The British military presence in Afghanistan will be almost halved by the end of 2013, Defence Secretary Philip Hammond has told the Commons.
Mr Hammond said the number of UK troops would be cut to about 5,200, paving the way for the withdrawal of most of the forces from the country by the end of 2014.
Numbers are already being cut from 9,500 to 9,000 before Christmas.
The defence secretary said the move was possible because of the "real progress" being made in Helmand, as he delivered his quarterly statement on the situation in Afghanistan on 19 December 2012.
Mr Hammond told MPs: "Our combat mission is drawing to a close but our commitment to them is long-term.
"Progress is clear and measurable and our determination to complete our mission and help Afghanistan secure its future remains undiminished."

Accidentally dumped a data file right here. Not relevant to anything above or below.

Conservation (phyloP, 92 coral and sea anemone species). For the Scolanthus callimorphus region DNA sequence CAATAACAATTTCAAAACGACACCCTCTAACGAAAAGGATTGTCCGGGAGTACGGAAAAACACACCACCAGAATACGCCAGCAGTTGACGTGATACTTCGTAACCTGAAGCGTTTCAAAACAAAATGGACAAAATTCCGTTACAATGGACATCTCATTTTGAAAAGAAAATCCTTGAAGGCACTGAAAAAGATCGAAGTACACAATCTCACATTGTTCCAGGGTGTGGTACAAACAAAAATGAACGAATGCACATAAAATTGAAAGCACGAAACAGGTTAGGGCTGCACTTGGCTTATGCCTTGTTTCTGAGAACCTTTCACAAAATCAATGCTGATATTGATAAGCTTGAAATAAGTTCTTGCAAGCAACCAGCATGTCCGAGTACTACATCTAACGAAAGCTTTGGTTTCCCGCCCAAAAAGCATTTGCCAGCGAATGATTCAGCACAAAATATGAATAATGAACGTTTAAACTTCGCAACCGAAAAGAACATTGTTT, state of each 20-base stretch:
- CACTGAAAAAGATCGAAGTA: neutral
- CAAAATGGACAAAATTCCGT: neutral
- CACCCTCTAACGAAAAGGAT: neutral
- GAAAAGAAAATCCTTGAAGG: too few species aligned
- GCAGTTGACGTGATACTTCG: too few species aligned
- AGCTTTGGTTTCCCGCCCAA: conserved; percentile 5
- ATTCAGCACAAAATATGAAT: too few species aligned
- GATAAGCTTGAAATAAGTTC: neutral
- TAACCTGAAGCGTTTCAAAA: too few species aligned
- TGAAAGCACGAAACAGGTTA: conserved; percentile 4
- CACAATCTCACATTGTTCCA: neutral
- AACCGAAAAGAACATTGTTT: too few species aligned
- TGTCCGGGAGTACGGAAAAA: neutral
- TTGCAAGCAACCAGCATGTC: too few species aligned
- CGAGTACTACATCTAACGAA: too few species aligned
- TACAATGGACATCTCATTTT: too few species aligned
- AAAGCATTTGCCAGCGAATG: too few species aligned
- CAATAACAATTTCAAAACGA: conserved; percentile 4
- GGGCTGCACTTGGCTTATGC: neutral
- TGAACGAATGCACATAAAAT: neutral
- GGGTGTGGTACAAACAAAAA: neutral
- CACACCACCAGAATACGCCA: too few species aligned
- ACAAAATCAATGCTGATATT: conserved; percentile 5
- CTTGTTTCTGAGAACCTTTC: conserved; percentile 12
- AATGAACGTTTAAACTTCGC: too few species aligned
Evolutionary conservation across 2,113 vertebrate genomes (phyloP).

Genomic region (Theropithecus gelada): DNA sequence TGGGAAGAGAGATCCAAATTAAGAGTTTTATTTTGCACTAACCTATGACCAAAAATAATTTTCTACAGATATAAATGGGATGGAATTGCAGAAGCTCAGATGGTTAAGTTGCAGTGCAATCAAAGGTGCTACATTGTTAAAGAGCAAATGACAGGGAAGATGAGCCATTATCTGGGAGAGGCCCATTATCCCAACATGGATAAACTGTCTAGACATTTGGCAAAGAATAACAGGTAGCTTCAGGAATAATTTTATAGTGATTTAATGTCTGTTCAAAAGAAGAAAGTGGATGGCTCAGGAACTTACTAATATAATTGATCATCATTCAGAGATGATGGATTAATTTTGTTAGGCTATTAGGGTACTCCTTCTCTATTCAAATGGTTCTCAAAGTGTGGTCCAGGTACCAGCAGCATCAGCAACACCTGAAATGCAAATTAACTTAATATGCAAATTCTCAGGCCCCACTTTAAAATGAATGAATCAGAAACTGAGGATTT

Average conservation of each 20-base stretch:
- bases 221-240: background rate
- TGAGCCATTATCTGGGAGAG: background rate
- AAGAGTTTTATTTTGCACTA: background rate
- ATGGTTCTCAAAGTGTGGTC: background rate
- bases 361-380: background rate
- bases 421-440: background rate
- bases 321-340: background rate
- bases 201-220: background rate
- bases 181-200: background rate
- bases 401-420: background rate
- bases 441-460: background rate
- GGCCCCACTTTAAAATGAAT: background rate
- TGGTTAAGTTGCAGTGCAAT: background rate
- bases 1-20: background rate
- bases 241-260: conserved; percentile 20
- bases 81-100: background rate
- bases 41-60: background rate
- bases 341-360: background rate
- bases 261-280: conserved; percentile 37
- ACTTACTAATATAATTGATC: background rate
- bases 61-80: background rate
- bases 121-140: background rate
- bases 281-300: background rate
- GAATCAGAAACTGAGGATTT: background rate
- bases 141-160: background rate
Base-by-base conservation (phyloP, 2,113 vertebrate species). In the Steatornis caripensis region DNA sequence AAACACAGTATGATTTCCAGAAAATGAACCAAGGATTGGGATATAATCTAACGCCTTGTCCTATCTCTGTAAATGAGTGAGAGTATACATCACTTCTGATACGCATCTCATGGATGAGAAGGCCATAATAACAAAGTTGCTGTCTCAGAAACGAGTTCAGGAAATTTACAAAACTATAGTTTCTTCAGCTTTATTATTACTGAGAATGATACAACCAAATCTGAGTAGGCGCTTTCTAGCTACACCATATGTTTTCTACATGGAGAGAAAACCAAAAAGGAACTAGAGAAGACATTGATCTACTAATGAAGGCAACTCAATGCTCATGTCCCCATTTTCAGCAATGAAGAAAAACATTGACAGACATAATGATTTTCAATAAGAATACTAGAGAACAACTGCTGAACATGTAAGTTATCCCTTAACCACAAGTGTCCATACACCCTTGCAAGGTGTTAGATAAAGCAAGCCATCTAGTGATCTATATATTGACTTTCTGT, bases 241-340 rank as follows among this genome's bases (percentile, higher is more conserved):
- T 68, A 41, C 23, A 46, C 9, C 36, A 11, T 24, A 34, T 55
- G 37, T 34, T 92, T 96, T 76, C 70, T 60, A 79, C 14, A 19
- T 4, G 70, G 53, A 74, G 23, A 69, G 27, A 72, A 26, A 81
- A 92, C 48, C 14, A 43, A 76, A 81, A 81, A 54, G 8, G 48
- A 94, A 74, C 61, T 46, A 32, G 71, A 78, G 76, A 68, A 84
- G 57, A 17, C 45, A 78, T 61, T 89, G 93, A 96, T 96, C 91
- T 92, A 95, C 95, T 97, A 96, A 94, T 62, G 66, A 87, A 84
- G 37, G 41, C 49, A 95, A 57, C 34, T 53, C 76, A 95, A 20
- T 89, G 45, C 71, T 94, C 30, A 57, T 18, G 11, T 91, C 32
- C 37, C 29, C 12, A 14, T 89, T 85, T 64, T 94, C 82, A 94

Shadow defence secretary Jim Murphy welcomed the government's announcement.
He asked for details on which units will leave and from which parts of Helmand, and sought assurances that those returning would be exempt from "any tranche of future compulsory redundancies".
Former Liberal Democrat leader Sir Menzies Campbell welcomed assurances on troop protection as land forces "are at their most vulnerable" at the time of withdrawal.
But he asked if there would be proper protection of equipment to limit the risk of insurgents "or others with malign intention towards the Afghan government" from using it for their own purposes.
Mr Hammond said the government intended to recuperate "large amounts" of equipment to the UK.
Any equipment not required would be "gifted to the Afghan national security forces, or to the militaries of friendly neighbouring countries, or appropriately destroyed", he added.